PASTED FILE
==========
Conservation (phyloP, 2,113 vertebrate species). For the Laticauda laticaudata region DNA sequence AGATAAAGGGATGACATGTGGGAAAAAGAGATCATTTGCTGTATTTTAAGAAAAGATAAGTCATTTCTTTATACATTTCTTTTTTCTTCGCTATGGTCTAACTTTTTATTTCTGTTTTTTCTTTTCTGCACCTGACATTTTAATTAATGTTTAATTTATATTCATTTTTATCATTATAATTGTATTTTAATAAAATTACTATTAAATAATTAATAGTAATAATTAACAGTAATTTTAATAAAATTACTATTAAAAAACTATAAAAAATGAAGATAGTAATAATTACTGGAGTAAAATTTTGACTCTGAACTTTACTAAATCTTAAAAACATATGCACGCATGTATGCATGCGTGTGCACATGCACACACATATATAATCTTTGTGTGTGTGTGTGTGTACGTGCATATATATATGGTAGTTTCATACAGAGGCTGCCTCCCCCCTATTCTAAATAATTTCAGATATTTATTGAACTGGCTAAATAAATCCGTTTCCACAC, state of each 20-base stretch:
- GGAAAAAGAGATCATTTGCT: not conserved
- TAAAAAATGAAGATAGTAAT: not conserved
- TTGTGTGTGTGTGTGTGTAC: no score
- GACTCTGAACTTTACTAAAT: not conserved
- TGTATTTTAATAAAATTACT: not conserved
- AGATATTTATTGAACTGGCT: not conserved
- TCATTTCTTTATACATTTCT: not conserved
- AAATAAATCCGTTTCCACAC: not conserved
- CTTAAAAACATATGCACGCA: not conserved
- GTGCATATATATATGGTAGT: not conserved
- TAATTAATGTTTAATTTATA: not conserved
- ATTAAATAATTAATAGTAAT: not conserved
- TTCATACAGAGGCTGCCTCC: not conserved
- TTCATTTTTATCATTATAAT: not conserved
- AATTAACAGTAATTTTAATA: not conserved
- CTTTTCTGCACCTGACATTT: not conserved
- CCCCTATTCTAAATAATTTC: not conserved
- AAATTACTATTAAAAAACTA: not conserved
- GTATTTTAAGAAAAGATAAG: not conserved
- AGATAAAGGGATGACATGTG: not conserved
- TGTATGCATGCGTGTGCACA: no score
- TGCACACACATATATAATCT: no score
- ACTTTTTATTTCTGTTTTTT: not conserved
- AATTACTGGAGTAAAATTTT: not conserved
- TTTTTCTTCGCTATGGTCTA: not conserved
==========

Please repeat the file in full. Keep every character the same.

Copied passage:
Conservation (phyloP, 2,113 vertebrate species). For the Laticauda laticaudata region DNA sequence AGATAAAGGGATGACATGTGGGAAAAAGAGATCATTTGCTGTATTTTAAGAAAAGATAAGTCATTTCTTTATACATTTCTTTTTTCTTCGCTATGGTCTAACTTTTTATTTCTGTTTTTTCTTTTCTGCACCTGACATTTTAATTAATGTTTAATTTATATTCATTTTTATCATTATAATTGTATTTTAATAAAATTACTATTAAATAATTAATAGTAATAATTAACAGTAATTTTAATAAAATTACTATTAAAAAACTATAAAAAATGAAGATAGTAATAATTACTGGAGTAAAATTTTGACTCTGAACTTTACTAAATCTTAAAAACATATGCACGCATGTATGCATGCGTGTGCACATGCACACACATATATAATCTTTGTGTGTGTGTGTGTGTACGTGCATATATATATGGTAGTTTCATACAGAGGCTGCCTCCCCCCTATTCTAAATAATTTCAGATATTTATTGAACTGGCTAAATAAATCCGTTTCCACAC, state of each 20-base stretch:
- GGAAAAAGAGATCATTTGCT: not conserved
- TAAAAAATGAAGATAGTAAT: not conserved
- TTGTGTGTGTGTGTGTGTAC: no score
- GACTCTGAACTTTACTAAAT: not conserved
- TGTATTTTAATAAAATTACT: not conserved
- AGATATTTATTGAACTGGCT: not conserved
- TCATTTCTTTATACATTTCT: not conserved
- AAATAAATCCGTTTCCACAC: not conserved
- CTTAAAAACATATGCACGCA: not conserved
- GTGCATATATATATGGTAGT: not conserved
- TAATTAATGTTTAATTTATA: not conserved
- ATTAAATAATTAATAGTAAT: not conserved
- TTCATACAGAGGCTGCCTCC: not conserved
- TTCATTTTTATCATTATAAT: not conserved
- AATTAACAGTAATTTTAATA: not conserved
- CTTTTCTGCACCTGACATTT: not conserved
- CCCCTATTCTAAATAATTTC: not conserved
- AAATTACTATTAAAAAACTA: not conserved
- GTATTTTAAGAAAAGATAAG: not conserved
- AGATAAAGGGATGACATGTG: not conserved
- TGTATGCATGCGTGTGCACA: no score
- TGCACACACATATATAATCT: no score
- ACTTTTTATTTCTGTTTTTT: not conserved
- AATTACTGGAGTAAAATTTT: not conserved
- TTTTTCTTCGCTATGGTCTA: not conserved